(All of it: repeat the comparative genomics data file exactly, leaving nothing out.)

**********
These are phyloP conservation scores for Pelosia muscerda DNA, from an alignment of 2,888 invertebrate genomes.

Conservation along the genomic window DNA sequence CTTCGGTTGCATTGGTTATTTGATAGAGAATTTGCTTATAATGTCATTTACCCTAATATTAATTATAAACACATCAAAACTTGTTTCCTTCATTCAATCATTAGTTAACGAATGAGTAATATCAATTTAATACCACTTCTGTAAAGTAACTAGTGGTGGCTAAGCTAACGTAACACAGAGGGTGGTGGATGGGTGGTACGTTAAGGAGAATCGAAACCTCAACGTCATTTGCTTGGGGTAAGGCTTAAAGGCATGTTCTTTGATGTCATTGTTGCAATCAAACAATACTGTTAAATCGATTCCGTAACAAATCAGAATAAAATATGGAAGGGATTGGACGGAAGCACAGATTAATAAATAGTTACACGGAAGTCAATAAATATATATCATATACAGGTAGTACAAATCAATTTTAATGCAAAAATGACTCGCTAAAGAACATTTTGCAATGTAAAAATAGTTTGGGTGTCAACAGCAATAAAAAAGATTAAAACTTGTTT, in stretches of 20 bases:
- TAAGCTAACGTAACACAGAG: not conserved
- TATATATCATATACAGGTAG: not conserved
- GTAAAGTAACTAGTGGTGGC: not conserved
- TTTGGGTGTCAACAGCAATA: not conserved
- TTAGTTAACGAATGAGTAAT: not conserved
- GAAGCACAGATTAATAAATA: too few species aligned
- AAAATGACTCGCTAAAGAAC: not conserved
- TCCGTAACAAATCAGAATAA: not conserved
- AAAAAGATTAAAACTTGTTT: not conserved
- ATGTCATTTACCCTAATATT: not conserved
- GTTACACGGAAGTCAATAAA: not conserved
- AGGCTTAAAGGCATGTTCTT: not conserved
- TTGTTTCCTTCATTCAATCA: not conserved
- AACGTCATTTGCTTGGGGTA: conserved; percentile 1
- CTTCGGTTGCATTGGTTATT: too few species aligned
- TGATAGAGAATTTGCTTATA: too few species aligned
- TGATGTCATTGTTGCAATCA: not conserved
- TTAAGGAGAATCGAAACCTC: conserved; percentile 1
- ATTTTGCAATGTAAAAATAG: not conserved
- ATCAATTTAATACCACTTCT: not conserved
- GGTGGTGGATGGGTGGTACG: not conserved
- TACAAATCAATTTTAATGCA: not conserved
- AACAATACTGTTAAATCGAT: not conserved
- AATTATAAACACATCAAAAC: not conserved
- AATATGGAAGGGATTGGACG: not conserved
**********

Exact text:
These are phyloP conservation scores for Pelosia muscerda DNA, from an alignment of 2,888 invertebrate genomes.

Conservation along the genomic window DNA sequence CTTCGGTTGCATTGGTTATTTGATAGAGAATTTGCTTATAATGTCATTTACCCTAATATTAATTATAAACACATCAAAACTTGTTTCCTTCATTCAATCATTAGTTAACGAATGAGTAATATCAATTTAATACCACTTCTGTAAAGTAACTAGTGGTGGCTAAGCTAACGTAACACAGAGGGTGGTGGATGGGTGGTACGTTAAGGAGAATCGAAACCTCAACGTCATTTGCTTGGGGTAAGGCTTAAAGGCATGTTCTTTGATGTCATTGTTGCAATCAAACAATACTGTTAAATCGATTCCGTAACAAATCAGAATAAAATATGGAAGGGATTGGACGGAAGCACAGATTAATAAATAGTTACACGGAAGTCAATAAATATATATCATATACAGGTAGTACAAATCAATTTTAATGCAAAAATGACTCGCTAAAGAACATTTTGCAATGTAAAAATAGTTTGGGTGTCAACAGCAATAAAAAAGATTAAAACTTGTTT, in stretches of 20 bases:
- TAAGCTAACGTAACACAGAG: not conserved
- TATATATCATATACAGGTAG: not conserved
- GTAAAGTAACTAGTGGTGGC: not conserved
- TTTGGGTGTCAACAGCAATA: not conserved
- TTAGTTAACGAATGAGTAAT: not conserved
- GAAGCACAGATTAATAAATA: too few species aligned
- AAAATGACTCGCTAAAGAAC: not conserved
- TCCGTAACAAATCAGAATAA: not conserved
- AAAAAGATTAAAACTTGTTT: not conserved
- ATGTCATTTACCCTAATATT: not conserved
- GTTACACGGAAGTCAATAAA: not conserved
- AGGCTTAAAGGCATGTTCTT: not conserved
- TTGTTTCCTTCATTCAATCA: not conserved
- AACGTCATTTGCTTGGGGTA: conserved; percentile 1
- CTTCGGTTGCATTGGTTATT: too few species aligned
- TGATAGAGAATTTGCTTATA: too few species aligned
- TGATGTCATTGTTGCAATCA: not conserved
- TTAAGGAGAATCGAAACCTC: conserved; percentile 1
- ATTTTGCAATGTAAAAATAG: not conserved
- ATCAATTTAATACCACTTCT: not conserved
- GGTGGTGGATGGGTGGTACG: not conserved
- TACAAATCAATTTTAATGCA: not conserved
- AACAATACTGTTAAATCGAT: not conserved
- AATTATAAACACATCAAAAC: not conserved
- AATATGGAAGGGATTGGACG: not conserved